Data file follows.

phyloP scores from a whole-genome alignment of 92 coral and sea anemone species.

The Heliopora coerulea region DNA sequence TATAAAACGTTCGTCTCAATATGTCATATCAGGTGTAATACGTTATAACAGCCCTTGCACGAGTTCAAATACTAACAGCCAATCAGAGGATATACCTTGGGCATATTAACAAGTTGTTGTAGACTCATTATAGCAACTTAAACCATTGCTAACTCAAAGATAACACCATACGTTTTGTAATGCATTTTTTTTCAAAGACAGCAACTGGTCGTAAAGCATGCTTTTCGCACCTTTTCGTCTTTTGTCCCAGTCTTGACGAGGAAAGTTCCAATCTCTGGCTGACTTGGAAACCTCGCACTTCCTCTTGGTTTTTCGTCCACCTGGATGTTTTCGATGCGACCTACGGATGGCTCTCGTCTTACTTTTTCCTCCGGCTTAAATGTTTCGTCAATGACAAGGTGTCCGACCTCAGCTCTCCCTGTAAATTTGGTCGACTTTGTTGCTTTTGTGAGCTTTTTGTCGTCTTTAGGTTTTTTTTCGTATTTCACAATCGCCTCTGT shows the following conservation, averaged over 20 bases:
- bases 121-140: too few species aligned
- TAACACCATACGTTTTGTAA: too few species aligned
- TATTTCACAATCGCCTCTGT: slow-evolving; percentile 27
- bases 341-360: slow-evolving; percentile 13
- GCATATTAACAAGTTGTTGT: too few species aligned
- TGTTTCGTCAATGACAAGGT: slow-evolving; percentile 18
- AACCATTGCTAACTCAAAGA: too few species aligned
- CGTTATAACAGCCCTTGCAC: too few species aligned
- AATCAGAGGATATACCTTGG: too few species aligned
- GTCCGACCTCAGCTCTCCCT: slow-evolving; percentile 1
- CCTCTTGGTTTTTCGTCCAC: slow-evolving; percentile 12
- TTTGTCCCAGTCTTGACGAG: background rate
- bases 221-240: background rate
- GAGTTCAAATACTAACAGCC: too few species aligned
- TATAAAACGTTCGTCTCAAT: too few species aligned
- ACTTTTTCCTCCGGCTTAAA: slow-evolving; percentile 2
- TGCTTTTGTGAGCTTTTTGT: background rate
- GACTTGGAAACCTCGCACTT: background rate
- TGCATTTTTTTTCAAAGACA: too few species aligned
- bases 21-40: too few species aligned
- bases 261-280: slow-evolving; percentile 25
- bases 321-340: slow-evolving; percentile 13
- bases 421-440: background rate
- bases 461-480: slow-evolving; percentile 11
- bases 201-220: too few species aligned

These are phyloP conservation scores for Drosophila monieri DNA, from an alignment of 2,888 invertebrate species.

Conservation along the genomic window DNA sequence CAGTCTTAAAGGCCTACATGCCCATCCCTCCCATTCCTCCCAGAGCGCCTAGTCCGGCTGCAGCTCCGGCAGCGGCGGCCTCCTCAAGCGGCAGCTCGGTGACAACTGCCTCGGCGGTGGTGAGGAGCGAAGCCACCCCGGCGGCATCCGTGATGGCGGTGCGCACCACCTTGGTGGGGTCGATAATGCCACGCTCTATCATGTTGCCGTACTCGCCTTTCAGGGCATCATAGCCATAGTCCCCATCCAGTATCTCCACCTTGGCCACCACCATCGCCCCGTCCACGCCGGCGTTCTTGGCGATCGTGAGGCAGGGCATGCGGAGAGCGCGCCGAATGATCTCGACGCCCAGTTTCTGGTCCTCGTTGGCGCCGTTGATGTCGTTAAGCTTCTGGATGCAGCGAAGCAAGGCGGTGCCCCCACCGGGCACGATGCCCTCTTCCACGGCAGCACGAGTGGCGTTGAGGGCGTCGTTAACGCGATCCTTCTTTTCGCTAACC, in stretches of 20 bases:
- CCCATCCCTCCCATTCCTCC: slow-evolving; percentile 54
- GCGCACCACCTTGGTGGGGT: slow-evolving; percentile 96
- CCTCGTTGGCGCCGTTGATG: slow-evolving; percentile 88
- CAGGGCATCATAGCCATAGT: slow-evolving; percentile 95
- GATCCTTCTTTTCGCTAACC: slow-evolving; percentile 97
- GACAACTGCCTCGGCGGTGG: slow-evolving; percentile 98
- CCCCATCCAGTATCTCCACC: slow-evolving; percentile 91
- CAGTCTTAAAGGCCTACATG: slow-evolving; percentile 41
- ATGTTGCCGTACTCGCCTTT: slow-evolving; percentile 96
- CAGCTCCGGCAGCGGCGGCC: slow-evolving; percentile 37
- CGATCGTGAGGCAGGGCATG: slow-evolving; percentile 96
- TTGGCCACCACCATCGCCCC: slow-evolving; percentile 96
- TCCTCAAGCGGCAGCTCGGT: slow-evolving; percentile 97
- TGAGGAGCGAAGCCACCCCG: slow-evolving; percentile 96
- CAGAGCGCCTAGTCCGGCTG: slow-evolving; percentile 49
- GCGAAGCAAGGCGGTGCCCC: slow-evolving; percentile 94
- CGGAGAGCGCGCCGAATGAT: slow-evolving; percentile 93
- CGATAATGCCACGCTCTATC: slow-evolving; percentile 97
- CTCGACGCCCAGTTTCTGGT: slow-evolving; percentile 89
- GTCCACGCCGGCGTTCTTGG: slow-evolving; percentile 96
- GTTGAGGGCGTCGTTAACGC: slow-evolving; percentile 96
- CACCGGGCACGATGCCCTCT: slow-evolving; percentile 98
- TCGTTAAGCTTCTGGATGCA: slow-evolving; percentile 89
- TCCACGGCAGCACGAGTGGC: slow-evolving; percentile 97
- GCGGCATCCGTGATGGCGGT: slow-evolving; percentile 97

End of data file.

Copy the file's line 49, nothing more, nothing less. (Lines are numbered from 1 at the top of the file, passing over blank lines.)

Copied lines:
- GTCCACGCCGGCGTTCTTGG: slow-evolving; percentile 96